Scott Lee
03-15-2003, 11:40 PM
Flyin Q...It was mentioned that none of the American pros use an open hand bridge, and that no American instructors teach this. This is simply not true, and if you watch any pro tournament, you will see numerous pros switching back and forth from open to closed bridges, depending on the shot and the situation. A closed bridge is advocated on some shots where a powerful stroke is needed. This is because occasionally when stroking the cueball very hard the tip may "jump" off your bridge hand a little from "bouncing" off the CB. A closed bridge eliminates this, and allows a smooth, straight stroke through the CB. However, many players, myself included, can use an open hand bridge on ANY shot, including the break. The basic key is the loose grip. A tight grip on the cuestick will inadvertantly cause the cue to be lifted off of your bridge hand, where the tip ends up pointed into the air, instead of finishing down near or on the cloth. With a loose grip, you can play either way...but for many players, they feel more secure in their straight followthrough stroke, with a closed hand bridge. Like was already mentioned, the top snooker players and many 3-C players do play exclusively with an open hand bridge. For me personally, it probably 60/40 open to closed. Use what works best for you!

Scott Lee

bigbro6060
03-16-2003, 04:18 AM
Larry mate, i'm actually quite surprised that someone like yourself who is so firmly entrenched in the american pool scene would give English snooker players such a wrap!

i'm from Australia so we have equal exposure to pool and snooker. I personally play 85% like a snooker player, the only difference being my front leg being more forward rather than to the left. But yes i use an open bridge and shoot with chin on cue just like a snooker player. I personally don't see any advantage of the closed bridge other than the break shot, but i guess that's because i'm used to the open bridge

bluewolf
03-16-2003, 06:11 AM
<blockquote><font class="small">Quote Scott Lee:</font><hr> Flyin Q...It was mentioned that none of the American pros use an open hand bridge, and that no American instructors teach this. This is simply not true, and if you watch any pro tournament, you will see numerous pros switching back and forth from open to closed bridges, depending on the shot and the situation. A closed bridge is advocated on some shots where a powerful stroke is needed. This is because occasionally when stroking the cueball very hard the tip may "jump" off your bridge hand a little from "bouncing" off the CB. A closed bridge eliminates this, and allows a smooth, straight stroke through the CB. However, many players, myself included, can use an open hand bridge on ANY shot, including the break. The basic key is the loose grip. A tight grip on the cuestick will inadvertantly cause the cue to be lifted off of your bridge hand, where the tip ends up pointed into the air, instead of finishing down near or on the cloth. With a loose grip, you can play either way...but for many players, they feel more secure in their straight followthrough stroke, with a closed hand bridge. Like was already mentioned, the top snooker players and many 3-C players do play exclusively with an open hand bridge. For me personally, it probably 60/40 open to closed. Use what works best for you!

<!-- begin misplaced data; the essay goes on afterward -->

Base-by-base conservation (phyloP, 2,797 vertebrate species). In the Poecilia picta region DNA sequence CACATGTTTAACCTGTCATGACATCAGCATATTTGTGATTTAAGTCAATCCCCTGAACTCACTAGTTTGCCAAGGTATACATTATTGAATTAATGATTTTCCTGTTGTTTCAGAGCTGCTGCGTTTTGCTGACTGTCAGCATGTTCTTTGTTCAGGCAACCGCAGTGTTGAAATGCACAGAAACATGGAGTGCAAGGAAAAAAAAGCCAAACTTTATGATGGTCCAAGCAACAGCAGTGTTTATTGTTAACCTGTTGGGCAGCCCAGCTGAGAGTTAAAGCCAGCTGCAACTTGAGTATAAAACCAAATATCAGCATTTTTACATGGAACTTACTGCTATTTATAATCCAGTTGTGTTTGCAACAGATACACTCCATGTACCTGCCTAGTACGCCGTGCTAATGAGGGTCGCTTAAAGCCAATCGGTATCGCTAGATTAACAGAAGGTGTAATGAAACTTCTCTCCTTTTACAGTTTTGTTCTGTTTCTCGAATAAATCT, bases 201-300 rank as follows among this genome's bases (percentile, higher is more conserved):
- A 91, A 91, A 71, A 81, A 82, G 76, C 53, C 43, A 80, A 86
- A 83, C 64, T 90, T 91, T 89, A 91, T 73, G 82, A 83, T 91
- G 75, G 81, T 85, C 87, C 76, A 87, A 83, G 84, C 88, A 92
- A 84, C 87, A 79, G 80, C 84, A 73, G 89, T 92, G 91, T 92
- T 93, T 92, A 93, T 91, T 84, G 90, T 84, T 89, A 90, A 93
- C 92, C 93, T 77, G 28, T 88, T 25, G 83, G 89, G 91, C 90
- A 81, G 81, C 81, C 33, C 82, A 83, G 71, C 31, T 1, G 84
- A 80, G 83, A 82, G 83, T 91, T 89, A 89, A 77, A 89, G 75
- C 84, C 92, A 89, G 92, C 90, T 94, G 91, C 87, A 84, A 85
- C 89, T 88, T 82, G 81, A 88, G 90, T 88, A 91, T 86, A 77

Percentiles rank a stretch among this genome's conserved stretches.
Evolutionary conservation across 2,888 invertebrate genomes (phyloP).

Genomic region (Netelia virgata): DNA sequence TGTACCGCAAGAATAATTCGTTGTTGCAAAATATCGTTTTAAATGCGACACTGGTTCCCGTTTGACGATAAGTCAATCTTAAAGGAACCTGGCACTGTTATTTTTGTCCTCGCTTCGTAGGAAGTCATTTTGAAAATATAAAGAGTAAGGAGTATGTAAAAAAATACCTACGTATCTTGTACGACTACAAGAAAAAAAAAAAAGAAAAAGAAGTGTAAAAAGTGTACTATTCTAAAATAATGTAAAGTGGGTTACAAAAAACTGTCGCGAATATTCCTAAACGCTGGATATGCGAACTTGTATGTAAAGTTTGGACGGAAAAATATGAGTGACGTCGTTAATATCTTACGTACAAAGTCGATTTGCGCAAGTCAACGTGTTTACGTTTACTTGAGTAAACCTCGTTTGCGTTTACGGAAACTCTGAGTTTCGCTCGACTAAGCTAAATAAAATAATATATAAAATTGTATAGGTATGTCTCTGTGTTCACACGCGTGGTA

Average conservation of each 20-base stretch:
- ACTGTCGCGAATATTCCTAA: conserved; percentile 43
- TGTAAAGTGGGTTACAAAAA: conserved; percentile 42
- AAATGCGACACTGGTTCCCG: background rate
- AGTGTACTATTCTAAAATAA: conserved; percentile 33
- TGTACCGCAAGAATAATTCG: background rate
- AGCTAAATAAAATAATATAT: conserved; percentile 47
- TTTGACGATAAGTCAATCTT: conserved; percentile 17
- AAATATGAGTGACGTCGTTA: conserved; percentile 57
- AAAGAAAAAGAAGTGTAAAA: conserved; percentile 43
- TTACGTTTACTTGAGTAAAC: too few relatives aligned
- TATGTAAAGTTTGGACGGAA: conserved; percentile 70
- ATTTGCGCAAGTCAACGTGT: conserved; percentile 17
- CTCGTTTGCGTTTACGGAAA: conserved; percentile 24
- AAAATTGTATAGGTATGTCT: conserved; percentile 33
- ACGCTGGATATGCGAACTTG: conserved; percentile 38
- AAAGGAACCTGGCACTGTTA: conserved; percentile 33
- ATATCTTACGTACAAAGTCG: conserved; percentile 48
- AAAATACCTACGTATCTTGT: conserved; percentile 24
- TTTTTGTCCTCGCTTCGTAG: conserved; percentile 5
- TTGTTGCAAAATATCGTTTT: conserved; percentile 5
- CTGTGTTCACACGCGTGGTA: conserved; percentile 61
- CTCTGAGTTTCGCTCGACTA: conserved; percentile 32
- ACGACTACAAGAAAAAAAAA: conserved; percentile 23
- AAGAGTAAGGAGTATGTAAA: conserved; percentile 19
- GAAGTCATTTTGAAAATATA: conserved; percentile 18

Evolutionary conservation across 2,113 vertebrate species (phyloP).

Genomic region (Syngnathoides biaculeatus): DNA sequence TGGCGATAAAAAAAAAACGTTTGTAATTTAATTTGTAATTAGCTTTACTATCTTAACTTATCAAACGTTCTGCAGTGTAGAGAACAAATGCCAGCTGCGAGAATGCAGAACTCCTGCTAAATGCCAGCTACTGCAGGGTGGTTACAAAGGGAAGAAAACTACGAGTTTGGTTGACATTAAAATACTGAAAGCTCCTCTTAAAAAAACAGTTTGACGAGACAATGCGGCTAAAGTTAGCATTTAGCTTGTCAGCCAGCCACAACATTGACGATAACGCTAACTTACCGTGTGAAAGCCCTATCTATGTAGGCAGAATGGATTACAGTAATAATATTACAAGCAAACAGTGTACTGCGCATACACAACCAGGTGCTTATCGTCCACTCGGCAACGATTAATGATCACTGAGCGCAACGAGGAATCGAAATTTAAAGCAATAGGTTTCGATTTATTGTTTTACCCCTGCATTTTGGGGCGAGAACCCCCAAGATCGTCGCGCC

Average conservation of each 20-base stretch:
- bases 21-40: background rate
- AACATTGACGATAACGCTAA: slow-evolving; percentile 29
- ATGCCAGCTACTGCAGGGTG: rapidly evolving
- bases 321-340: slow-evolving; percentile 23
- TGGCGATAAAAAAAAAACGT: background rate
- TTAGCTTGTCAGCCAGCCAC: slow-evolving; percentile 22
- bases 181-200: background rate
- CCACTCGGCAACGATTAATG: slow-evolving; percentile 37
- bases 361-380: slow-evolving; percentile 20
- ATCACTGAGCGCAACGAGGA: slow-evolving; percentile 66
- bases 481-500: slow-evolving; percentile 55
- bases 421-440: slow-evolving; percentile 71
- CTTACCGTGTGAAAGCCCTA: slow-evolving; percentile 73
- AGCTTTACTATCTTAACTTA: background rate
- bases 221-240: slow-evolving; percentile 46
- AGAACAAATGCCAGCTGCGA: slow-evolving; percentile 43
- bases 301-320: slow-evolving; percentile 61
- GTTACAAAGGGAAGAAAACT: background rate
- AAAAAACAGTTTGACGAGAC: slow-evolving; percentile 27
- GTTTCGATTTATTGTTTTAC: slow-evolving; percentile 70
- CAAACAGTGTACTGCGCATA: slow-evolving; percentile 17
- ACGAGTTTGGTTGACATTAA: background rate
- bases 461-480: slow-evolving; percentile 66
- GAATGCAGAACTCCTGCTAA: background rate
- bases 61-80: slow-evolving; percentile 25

Scott Lee <hr /></blockquote>

Scott,

I use a closed bridge almost exclusively. I primarily use the open bridge when I have to shoot off handed or have to stretch. I noticed that Dr D, who is a very good player, uses an open bridge. Randy g told us the benefits of the open bridge. It is something that I will eventually work on. Fast, once again brought up its benefits. Even though you, scott, brought up many things to me and so did randy, sometimes 3 is the charm.

What is interesting to me is that most of the men pros are using a closed bridge predominantly, while most of the women pros are using the open bridge. I have also noticed that more of the woman have a modified snooker stance.Assuming from Larry's post that most snooker players use the open bridge I wonder if that is the reason that most of the women use this bridge.

Anyway, it is food for thought.

Laura

03-16-2003, 01:53 PM
Dear Scott, nice post, even if you did virtually copy mine word for word, nice to see you are finally learning something from me here. Copy what I write, you will be right now all of the time, and I will stop arguing with you.
Hang around, more may rub off on you. Wonder Dog just made a couple of new posts on the board, maybe you can tail in behind him also?????????????

Big Bro 6060, Good day mate, let's get together, toss down some Fosters &amp; put a shimp on da barbie. After we eat, let's play some snew-ka, I love that game.
You said I give Snooker a wrap, here, that means I knock the game &amp; or the players, and I am sure you meant just the opposite of that.

I do nothing but rave on &amp; admire the great Snooker players of the world, and you can go back to a recent post, where I rated the top 3 greatest cueists of all time, and Hoppe got my vote for 2nd, Mosconi/Greenleaf for 3rd, my pick was down under, Walter Lindgrum for the number one greatest cueist of all time. Study his record, then you will know. He was the Great one, The great potter of English Billiards. I have films of him playing &amp; doing trick shots.